Protesters take credit for Ferguson resignations
FERGUSON, Mo. - The protesters who spent eight months pressing for changes in Ferguson's police practices after the fatal shooting of Michael Brown take credit for this week's resignations of the city manager and the police chief.
And they insist they still have unfinished business, with many planning to stay in the streets until the mayor of the St. Louis suburb is forced out and the entire police force dissolved.
"We will protest until we see everything in our favor. This movement has legs," Derrick Robinson, a protest organizer, declared yesterday. "We're out here fighting for justice and equality, and that's what we'll continue to fight for."
Part of the movement has also been channeled into legislative change. On Wednesday, about two dozen people from the Don't Shoot Coalition and the American Civil Liberties Union traveled to the Missouri Capitol in support of the "Fair and Impartial Policing Act," a measure that would strengthen state laws about racial profiling and require police to undergo "anti-bias" training.
The Justice Department fueled the sense of achievement among activists, announcing in a scathing report last week that it had found widespread racial bias in the city's policing and in a municipal court system driven by profit extracted from mostly black and low-income residents.
Gay groups to march in St. Patrick's parade
BOSTON - The St. Patrick's Day parade in Boston will make history tomorrow as two gay and lesbian groups join the fun.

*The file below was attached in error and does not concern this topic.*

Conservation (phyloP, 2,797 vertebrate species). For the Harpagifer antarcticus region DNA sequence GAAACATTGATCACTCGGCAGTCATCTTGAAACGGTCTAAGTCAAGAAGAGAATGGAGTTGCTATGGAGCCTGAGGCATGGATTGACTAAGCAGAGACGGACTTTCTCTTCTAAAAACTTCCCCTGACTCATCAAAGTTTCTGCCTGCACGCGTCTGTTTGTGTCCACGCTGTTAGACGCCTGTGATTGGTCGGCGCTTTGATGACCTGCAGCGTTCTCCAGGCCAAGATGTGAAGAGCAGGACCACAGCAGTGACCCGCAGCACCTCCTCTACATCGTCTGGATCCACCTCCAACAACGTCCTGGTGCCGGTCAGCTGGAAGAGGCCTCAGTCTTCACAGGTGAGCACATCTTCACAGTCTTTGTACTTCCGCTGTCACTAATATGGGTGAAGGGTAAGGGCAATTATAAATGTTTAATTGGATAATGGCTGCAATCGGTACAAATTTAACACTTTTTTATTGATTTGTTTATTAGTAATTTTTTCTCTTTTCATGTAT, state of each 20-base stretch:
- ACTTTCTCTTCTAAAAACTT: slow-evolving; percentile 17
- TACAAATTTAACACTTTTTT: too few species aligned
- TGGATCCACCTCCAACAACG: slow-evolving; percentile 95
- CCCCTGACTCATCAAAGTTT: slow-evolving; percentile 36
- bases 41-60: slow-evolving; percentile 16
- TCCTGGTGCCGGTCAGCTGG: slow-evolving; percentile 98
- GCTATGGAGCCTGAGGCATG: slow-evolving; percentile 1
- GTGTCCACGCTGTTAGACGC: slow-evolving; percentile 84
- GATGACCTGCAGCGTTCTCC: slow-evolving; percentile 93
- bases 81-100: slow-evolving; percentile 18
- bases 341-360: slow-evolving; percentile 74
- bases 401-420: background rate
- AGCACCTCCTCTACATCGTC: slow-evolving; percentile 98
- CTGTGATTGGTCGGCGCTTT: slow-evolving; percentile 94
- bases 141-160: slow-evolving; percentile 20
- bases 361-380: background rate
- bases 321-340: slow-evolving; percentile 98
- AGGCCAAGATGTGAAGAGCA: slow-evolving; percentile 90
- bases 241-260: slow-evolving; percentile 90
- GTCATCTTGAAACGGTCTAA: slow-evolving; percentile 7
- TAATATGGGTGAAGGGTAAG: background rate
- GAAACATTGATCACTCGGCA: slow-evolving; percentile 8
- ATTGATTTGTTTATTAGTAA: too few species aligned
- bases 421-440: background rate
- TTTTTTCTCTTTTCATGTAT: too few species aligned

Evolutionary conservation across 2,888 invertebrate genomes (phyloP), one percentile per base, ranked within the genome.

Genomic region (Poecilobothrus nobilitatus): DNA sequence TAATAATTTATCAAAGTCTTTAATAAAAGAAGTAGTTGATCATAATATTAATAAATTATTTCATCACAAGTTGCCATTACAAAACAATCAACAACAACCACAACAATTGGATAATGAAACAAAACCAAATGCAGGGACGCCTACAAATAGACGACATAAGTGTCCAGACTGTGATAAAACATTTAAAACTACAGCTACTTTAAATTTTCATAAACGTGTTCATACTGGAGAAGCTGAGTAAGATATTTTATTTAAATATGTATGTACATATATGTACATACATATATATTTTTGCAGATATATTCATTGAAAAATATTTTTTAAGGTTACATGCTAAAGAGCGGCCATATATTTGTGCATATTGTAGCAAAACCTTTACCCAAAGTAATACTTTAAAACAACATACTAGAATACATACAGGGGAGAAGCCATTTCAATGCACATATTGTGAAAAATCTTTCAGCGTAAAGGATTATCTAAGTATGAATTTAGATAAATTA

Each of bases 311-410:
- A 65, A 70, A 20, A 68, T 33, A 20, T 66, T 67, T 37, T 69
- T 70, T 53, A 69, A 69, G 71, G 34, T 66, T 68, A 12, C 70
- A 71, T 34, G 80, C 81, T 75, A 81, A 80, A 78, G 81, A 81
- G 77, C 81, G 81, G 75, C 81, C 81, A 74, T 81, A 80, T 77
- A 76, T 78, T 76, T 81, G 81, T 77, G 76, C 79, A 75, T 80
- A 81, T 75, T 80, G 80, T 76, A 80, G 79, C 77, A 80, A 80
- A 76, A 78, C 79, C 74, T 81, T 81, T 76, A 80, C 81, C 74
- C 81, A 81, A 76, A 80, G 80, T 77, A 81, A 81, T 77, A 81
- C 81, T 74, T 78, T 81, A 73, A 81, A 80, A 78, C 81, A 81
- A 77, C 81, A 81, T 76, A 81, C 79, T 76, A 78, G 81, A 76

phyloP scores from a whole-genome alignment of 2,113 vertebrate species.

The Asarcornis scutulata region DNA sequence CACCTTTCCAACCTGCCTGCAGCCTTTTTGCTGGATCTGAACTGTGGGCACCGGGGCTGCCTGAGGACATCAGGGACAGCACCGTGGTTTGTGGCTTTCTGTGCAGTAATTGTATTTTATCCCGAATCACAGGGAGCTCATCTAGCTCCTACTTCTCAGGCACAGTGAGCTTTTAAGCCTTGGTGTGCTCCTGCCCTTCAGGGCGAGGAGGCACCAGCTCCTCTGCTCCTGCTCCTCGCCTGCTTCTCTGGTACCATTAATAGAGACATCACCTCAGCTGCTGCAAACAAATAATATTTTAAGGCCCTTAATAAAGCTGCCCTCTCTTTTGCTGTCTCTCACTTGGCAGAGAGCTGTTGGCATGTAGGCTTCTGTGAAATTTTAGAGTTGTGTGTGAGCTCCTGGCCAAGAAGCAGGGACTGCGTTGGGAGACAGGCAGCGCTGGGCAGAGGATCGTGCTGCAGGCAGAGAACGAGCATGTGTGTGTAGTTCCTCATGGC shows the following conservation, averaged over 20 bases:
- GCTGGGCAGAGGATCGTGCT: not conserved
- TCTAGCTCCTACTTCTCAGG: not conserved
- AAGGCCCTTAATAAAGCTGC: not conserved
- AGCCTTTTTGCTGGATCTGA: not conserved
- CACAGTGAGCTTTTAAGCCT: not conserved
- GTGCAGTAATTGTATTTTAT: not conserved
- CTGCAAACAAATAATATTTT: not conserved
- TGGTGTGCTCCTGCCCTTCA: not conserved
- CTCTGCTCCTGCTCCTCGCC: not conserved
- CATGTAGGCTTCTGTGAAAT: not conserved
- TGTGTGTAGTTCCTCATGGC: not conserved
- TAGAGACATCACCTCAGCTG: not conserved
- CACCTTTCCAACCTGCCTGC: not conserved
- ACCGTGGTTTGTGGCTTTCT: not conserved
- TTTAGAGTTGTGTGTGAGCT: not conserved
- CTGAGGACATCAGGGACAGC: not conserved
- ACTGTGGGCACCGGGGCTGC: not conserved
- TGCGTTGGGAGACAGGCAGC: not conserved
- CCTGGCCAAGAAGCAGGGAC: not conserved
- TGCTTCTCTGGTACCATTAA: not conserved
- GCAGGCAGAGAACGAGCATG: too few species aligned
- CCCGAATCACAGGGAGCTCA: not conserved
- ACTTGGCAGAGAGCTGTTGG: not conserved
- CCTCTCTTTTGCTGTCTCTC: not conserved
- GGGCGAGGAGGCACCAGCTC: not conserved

The advocacy group Boston Pride and OutVets, a group of gay military veterans, have been welcomed by the organizers.
"This is a tremendous leap forward," Boston Pride organizer Sylvain Bruni said yesterday.
Until now, gay-rights groups have been barred by the South Boston Allied War Veterans Council from marching in the parade, which draws as many as a million spectators each year. Twenty years ago, the U.S. Supreme Court upheld the organizers' right to keep gays out.
But parade organizer Brian Mahoney is shrugging off questions about sexual orientation.
Hillary picks campaign aides in New Hampshire
CONCORD, N.H. - In a direct step toward a run for the presidency, Hillary Clinton is hiring political staff to guide her Democratic primary efforts in the early voting state of New Hampshire.
The team-in-waiting is made up of senior operatives in Sen. Jeanne Shaheen's successful re-election bid in 2014, when she survived a Republican wave that knocked out many other Democrats. Mike Vlacich, Shaheen's campaign manager, will serve as Clinton's state director, said a New Hampshire Democrat with knowledge of the move.
Clinton is expected to announce her 2016 White House bid in the next few weeks, a race that presents few primary rivals at this point, in contrast to the crowded Republican contest.
The former secretary of state has been trying to dig out from a controversy over her use of a private email account and server after acknowledging days ago that she should have avoided relying exclusively on personal email while at the State Department.